Georg Philipp Telemann (1681 1767) was a German
Baroque composer and multi-instrumentalist. Almost
completely self-taught in music, he became a composer
against his family's wishes. After studying in
Magdeburg, Zellerfeld, and Hildesheim, Telemann entered
the University of Leipzig to study law, but eventually
settled on a career in music. He held important
positions in Leipzig, Sorau, Eisenach, and Frankfurt
before settling in Hamburg in 1721, where he became
musical director of the city's five main churches.
While Telemann's career prospered, his personal life
was always troubled: his first wife died only a few
months after their marriage, and his second wife had
extramarital affairs and accumulated a large gambling
debt before leaving Telemann.
Telemann was one of the most prolific composers in
history (at least in terms of surviving oeuvre) and was
considered by his contemporaries to be one of the
leading German composers of the timehe was compared
favorably both to his friend Johann Sebastian Bach, who
made Telemann the godfather and namesake of his son
Carl Philipp Emanuel, and to George Frideric Handel,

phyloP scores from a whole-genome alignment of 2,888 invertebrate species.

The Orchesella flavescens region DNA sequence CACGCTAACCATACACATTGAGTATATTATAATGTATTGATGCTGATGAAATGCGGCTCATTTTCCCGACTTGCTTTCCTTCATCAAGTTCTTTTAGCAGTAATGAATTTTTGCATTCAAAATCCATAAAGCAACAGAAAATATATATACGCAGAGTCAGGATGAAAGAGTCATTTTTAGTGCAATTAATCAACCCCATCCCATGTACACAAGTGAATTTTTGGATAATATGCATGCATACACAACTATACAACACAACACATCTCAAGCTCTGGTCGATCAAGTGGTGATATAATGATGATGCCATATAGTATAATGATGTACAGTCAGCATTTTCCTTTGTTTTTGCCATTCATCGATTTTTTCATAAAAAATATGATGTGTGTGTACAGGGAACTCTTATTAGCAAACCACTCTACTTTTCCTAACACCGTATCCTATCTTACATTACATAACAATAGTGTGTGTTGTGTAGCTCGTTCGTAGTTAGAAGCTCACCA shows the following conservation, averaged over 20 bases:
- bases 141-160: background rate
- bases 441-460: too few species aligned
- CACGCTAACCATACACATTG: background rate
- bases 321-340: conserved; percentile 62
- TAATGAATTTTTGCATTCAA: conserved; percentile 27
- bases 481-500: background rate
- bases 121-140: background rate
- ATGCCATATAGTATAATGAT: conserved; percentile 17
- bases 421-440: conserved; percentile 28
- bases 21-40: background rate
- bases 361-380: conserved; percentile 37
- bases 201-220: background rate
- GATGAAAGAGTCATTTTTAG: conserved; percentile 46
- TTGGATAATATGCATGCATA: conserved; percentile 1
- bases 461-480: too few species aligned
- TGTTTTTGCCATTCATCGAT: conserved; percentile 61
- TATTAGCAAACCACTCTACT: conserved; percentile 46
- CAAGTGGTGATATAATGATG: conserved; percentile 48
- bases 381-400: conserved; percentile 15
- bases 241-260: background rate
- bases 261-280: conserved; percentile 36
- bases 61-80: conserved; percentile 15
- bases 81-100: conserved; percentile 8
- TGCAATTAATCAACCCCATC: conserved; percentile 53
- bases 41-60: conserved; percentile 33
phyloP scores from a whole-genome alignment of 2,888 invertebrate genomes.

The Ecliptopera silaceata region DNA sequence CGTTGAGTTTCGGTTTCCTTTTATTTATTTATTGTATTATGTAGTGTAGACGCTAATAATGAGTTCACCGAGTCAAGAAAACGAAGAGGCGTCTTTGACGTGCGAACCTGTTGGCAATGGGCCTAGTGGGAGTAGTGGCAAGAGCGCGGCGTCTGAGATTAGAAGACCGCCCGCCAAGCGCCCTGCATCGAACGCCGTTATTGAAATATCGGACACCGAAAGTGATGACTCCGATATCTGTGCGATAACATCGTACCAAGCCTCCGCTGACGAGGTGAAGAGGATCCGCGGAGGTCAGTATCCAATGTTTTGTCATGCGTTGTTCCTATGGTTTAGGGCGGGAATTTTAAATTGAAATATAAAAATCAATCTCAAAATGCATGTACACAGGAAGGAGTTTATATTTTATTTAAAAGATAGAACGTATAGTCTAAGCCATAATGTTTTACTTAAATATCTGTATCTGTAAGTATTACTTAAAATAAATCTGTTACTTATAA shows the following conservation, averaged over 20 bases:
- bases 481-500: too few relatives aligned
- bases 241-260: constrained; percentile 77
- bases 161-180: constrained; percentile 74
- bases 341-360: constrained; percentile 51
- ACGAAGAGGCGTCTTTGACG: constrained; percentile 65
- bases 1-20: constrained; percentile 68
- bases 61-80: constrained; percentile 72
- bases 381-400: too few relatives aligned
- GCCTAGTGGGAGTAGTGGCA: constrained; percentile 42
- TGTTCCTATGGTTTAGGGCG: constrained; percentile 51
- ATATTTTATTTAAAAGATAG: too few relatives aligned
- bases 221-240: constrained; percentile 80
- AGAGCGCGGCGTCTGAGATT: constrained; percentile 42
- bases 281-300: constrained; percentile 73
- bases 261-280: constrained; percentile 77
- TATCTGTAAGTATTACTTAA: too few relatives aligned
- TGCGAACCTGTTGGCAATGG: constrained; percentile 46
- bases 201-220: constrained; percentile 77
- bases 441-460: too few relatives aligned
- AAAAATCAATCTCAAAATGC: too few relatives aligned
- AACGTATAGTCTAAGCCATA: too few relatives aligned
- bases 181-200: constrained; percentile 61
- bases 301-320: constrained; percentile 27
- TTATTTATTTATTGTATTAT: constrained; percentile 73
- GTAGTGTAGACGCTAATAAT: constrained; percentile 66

whom Telemann also knew personally. Telemann's music
incorporates several national styles (French, Italian)
and is even at times influenced by Polish popular
music. He remained at the forefront of all new musical
tendencies and his music is an important link between
the late Baroque and early Classical styles.
Gott der Hoffnung erfülle euch ("May the god of hope
fill you"), BWV 218, is a church cantata, formerly
credited to Johann Sebastian Bach, for Whit Sunday,
composed in Eisenach in 1717 by Georg Philipp Telemann,
with text by Erdmann Neumeister.
I created this arrangement of the closing Chorale:
"Komm, Gott Schöpfer, Heiliger Geist" (Come, God
Creator, Holy Spirit) for Flute, Oboe & Strings (2
Violins, Viola & Cello).